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The Coen brothers’, opening Friday, will have to wait. Not to be coy about it, A Serious Man is a special movie; like Bright Star, made out of the purest artistic impulse, to please its maker, and let the filmgoer catch up if he can. It, no matter how short a time it may stay in theaters, should outrun the entire generation and the next. I will do it injustice as soon as possible. I regret, meantime, that before it exited the Gaslamp theater I could say nothing about Jia Zhangke’s rueful rumination on a factory closing in contemporary China, 24 City, a visually eloquent talking-heads movie, or really talking torsos against meaningful backgrounds, dispensing an indeterminable blend of truth and fiction (Joan Chen interviewed as a woman widely recognized as looking like Joan Chen). All I can do with it is snap it up as an appetizer to the San Diego Asian Film Festival, “2 Weeks, 200 Films, Endless Possibilities,” October 15 through 29 at the UltraStar Mission Valley in Hazard Center (sdaff.org). Overlappingly but more intermittently, the San Diego Italian Film Festival, featuring a retrospective of director Paolo Virzì, runs from October 15 through November 7 at the Museum of Photographic Arts in Balboa Park (sandiegoitalianfilmfestival.com). And before all that, the San Diego Latino Film Festival juggles two films throughout the next week in its monthly Cinema en Tu Idioma series, Pablo Trapero’s Leonera from Argentina and Pablo Larrain’s Tony Manero from Chile, at the UltraStar Mission Valley. Finally, Friday evening at 7:00 at the D.G. Wills bookstore in La Jolla there will be a “hometown” launch party of the long-aborning Farber on Film: The Complete Film Writings of Manny Farber, just over a year after the author’s death, with his widow and late-period collaborator, Patricia Patterson, in attendance, along with the book’s editor, Robert Polito. Something else to which to mete out injustice.

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Comments

Josh Board Oct. 7, 2009 @ 4:01 p.m.

I agree regarding the Informant! The music was rather silly, and you never laugh out loud, although you do enjoy his narration. I, too, thought it was showing us what kind of a nut he was. But if you really think about it...these are thoughts people are having all the time. It's just the fact that nobody else can hear them. So, when he's looking at someones tie, and going on and on about the types of ties he buys and why...he seems looney, as that's not the topic at hand. But really, who hasn't been listening to someone talk in the office, and zoned out and thought about their tie? Letterman made a career out of that in his early days on the air.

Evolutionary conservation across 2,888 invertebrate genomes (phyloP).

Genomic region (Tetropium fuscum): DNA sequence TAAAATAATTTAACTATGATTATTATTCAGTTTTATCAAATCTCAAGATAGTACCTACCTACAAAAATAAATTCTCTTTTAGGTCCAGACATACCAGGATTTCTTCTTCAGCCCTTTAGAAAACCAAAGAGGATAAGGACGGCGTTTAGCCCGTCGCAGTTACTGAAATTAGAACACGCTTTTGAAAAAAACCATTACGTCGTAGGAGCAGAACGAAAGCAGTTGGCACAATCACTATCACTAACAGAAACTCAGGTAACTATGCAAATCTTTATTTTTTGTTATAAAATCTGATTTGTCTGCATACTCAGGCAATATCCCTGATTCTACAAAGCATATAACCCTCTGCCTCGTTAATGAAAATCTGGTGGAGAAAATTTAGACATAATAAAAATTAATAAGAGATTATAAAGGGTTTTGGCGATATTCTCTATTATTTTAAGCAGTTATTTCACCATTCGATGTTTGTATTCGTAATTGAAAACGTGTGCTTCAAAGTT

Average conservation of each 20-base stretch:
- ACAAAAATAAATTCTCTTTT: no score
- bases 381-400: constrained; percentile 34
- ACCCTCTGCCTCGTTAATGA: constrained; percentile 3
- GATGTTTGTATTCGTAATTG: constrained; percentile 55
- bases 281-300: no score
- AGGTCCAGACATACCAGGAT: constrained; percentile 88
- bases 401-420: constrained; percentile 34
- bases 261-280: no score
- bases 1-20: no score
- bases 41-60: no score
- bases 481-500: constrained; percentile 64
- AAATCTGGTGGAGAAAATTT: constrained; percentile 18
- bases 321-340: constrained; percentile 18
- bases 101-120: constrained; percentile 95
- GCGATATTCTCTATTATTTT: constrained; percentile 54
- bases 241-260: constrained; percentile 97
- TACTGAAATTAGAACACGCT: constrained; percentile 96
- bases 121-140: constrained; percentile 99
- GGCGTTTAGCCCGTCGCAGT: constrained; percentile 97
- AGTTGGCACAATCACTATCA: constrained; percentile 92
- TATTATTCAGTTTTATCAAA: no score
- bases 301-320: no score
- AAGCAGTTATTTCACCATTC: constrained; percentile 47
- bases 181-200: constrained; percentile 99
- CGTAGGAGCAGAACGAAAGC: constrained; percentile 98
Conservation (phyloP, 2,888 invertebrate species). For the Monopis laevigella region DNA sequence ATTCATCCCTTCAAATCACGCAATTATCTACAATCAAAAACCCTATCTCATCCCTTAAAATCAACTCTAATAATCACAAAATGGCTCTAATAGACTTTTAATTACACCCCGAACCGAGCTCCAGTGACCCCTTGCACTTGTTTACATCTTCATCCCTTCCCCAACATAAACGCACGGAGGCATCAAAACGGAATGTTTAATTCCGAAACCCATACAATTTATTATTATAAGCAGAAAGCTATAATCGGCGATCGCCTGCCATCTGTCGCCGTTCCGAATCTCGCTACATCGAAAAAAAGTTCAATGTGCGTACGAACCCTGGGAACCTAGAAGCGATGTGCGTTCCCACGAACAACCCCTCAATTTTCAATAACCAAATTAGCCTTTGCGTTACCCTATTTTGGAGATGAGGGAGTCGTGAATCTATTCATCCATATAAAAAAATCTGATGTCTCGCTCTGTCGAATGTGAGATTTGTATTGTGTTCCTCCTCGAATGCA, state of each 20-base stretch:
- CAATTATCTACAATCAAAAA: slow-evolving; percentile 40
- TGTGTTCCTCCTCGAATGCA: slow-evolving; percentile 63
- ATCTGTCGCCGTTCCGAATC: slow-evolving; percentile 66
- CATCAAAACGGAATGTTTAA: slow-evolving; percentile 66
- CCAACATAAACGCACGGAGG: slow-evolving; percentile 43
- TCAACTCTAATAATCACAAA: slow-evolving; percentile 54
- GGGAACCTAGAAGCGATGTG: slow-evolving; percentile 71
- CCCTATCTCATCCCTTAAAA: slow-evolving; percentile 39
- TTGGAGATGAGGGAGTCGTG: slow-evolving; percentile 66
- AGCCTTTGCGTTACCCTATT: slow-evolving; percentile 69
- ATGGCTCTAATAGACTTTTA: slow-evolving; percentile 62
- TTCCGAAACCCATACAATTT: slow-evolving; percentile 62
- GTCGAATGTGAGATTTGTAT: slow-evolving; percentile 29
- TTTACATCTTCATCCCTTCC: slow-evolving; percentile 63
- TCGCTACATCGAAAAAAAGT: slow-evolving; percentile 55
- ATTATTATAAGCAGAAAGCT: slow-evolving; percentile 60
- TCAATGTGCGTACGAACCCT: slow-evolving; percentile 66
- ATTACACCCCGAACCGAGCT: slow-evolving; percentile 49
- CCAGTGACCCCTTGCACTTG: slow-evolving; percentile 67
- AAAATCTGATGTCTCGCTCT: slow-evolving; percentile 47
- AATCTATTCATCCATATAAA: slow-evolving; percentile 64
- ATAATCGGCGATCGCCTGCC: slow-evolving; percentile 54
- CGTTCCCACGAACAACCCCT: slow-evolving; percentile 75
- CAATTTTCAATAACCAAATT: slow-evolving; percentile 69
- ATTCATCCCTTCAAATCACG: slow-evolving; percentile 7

And not just Bakula, but the other FBI agent (The Soups host, Joel McHale) also upstages as the other straight man.

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Alias_Jabez_Goethe Oct. 7, 2009 @ 7:12 p.m.

Here's one man's (not mine) review of FARBER ON FILM. The Complete Film Writings of Manny Farber. (2009). "This is a special publication from The Library of America that should be on every movie-lovers shelf, both as a reference and as a superb source of casual dipping. I stayed up very late two nights in a row and managed to finish, sadly, all 775 pages of this encyclopedic tome. I couldn’t get enough of Farber’s wit, insight, and discerning eyes and ears as they watched films from all over the world and told us what was good about them, and, equally, what was bad. I have this urge to quote huge sections of the various essays on specific films, genres, and/or directors and actors, but I’ll stifle it as much as I can.. Most of these essays were published in The New Republic, and The Nation, with the longer, later works published in Commentary. There are hundreds of films reviewed, from 1941 through 1976, the longer pieces co-written with his wife. Farber was also a successful artist and wrote also about the current art scene. He accumulated the reputation of only liking “B” movies, though that was certainly not the case. He did aver that many B movies were able to avoid the pompous influences of the large studios and were able to tell their story on low budgets that required imagination. Some of the films he (mostly) liked included: Union Station, Crisis, Little Big Horn, The Thing, Five Fingers, The Captive City, Los Olvidados, He Walked by Night, Red River, The Turning Point, Limelight, Band of Outsiders, etc., etc. Some of the films he believed had major flaws included: Casablanca, Pride of the Yankees, Bambi, Song of the South, It’s a Wonderful Life, the later films of Alfred Hitchcock, the later films of Orsen Welles, etc., etc. You will find these critiques to be fascinating reads. Whether you agree with his views or not, you will find yourself watching movies in a different way after you read him. Highly recommended." I've yet to read it. Will as soon as possible. Great to see you liked the Campion as much as I thought you might, Duncan.

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